whitespace start - Python:splitting string by all space characters
middle strip (6)
It turns out that \u200b is not technically defined as whitespace , and so python does not recognize it as matching \s even with the unicode flag on. So it must be treated as an non-whitespace character.
import re re.split(ur"[\u200b\s]+", "some string", flags=re.UNICODE)
To split strings by spaces in python, one usually uses
split method of the string without parameters:
>>> 'a\tb c\nd'.split() ['a', 'b', 'c', 'd']
split is not enough:
>>> u'a\u200bc d'.split() [u'a\u200bc', u'd']
it seems the solution suggested by
sth gererally works but depends on some OS settings or Python compilation options. It would be nice to know the reason for sure (and if the setting can be switched on in Windows).
cptphil found a great link that makes everything clear:
So I contacted the Unicode Technical Committee about the issue and received a promptly received a response back. They pointed that the ZWSP was, once upon a time considered white space but that was changed in Unicode 4.0.1
A quotation from unicode site:
Changing U+200B Zero Width Space from Zs to Cf (2003.10.27)
There have been persistent problems with usage of the U+200B Zero Width Space (ZWSP). The function of this character is to allow a line break at positions where it normally would not be allowed, and is thus functionally a format character with a general category of Cf. This behavior is well documented in the Unicode Standard, and the character not considered a Whitespace character in the Unicode Character Database. However, for historical reasons the general category is still Zs (Space Separator), which causes the character to be misused. ZWSP is also the only Zs character that is not Whitespace. The general category can cause misinterpretation of rule D13 Base character as allowing ZWSP as a base for combining marks.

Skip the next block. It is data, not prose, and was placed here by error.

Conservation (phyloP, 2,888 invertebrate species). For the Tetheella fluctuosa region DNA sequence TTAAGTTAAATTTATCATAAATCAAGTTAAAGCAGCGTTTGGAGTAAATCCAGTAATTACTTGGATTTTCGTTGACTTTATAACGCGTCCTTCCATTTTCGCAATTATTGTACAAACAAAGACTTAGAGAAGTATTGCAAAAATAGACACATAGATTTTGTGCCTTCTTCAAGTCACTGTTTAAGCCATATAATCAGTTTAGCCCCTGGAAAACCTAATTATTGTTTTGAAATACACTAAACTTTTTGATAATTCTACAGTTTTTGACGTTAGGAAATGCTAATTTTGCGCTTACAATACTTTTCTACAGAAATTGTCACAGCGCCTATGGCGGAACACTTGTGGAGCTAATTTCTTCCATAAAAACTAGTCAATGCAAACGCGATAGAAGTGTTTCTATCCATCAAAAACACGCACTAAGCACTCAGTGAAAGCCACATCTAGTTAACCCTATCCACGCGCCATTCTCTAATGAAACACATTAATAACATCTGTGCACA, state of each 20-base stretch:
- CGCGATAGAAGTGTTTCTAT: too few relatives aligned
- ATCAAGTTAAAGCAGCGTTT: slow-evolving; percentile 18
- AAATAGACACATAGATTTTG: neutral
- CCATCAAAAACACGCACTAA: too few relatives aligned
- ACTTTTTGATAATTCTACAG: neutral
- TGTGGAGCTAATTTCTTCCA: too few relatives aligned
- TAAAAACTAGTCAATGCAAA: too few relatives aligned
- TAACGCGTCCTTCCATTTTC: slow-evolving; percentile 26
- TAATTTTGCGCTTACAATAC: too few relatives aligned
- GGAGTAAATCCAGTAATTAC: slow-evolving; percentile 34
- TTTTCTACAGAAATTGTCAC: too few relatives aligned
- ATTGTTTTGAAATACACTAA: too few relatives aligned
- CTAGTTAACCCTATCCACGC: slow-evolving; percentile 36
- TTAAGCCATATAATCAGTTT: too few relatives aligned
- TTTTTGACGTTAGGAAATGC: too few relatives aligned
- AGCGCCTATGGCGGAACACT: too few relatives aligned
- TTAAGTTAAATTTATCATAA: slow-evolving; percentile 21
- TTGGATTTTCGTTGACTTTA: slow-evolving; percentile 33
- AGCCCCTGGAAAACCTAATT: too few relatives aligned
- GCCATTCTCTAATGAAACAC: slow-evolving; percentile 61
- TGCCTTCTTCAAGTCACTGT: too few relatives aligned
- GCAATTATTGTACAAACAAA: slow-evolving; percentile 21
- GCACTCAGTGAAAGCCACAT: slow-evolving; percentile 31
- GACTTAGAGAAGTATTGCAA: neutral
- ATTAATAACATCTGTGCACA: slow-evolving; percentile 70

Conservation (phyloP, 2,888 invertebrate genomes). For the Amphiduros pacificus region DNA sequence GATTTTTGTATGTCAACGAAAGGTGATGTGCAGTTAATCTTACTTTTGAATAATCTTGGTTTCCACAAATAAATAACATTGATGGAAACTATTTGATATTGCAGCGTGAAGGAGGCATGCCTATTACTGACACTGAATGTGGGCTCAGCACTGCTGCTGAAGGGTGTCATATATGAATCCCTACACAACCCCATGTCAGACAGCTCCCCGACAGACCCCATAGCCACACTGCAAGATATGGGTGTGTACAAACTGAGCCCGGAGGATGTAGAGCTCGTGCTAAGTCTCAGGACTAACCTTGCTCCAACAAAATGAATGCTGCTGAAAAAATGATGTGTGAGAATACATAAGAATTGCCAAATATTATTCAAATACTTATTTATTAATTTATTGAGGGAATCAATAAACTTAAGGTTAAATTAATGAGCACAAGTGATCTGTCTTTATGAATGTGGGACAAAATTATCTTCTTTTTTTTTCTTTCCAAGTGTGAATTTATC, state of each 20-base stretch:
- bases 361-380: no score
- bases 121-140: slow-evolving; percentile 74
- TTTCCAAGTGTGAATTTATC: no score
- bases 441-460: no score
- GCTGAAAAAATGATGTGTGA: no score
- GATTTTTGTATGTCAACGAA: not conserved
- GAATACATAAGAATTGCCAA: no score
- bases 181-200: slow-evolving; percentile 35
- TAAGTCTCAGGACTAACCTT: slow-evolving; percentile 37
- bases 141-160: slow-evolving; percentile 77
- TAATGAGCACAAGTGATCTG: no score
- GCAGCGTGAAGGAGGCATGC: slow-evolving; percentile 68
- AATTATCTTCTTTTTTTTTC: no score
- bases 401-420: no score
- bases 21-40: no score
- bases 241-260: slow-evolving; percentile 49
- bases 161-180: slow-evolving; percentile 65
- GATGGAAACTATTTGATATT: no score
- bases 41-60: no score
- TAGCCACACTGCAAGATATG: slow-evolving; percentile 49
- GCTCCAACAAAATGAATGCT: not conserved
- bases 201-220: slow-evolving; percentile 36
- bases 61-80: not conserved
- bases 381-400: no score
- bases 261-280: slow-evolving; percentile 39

The proposal is to change the general category of U+200B from Zs to Cf.
Resolution: Closed. The general category of U+200B will be changed from Zs to Cf in Unicode version 4.0.1.
The change was then reflected in Python. The result of
u'\u200B'.isspace() in Python 2.5.4 and 2.6.5 is
True, in Python 2.7.1 it is already
For other space characters regular
split is enough:
>>> u'a\u200Ac'.split() [u'a', u'c']
And if that is not enough for you, add characters one by one as
Gabi Purcaru suggests below.
Can you use something like this?
re.split(r'\s+', your_string, re.UNICODE)
You can use a regular expression with enabled Unicode matching:
>>> re.split(r'(?u)\s', u'a\u200bc d') [u'a', u'c', u'd']
>>> u'\u200b'.isspace() True
You can use the 're' module and pass a separator to 'split': http://docs.python.org/library/re.html#re.split
type is actually a
metaclass -- a class that creates another classes.
metaclass are the subclasses of
metaclass receives the
new class as its first argument and provide access to class object with details as mentioned below:
>>> class MetaClass(type): ... def __init__(cls, name, bases, attrs): ... print ('class name: %s' %name ) ... print ('Defining class %s' %cls) ... print('Bases %s: ' %bases) ... print('Attributes') ... for (name, value) in attrs.items(): ... print ('%s :%r' %(name, value)) ... >>> class NewClass(object, metaclass=MetaClass): ... get_choch='dairy' ... class name: NewClass Bases <class 'object'>: Defining class <class 'NewClass'> get_choch :'dairy' __module__ :'builtins' __qualname__ :'NewClass'
Notice that the class was not instantiated at any time; the simple act of creating the class triggered execution of the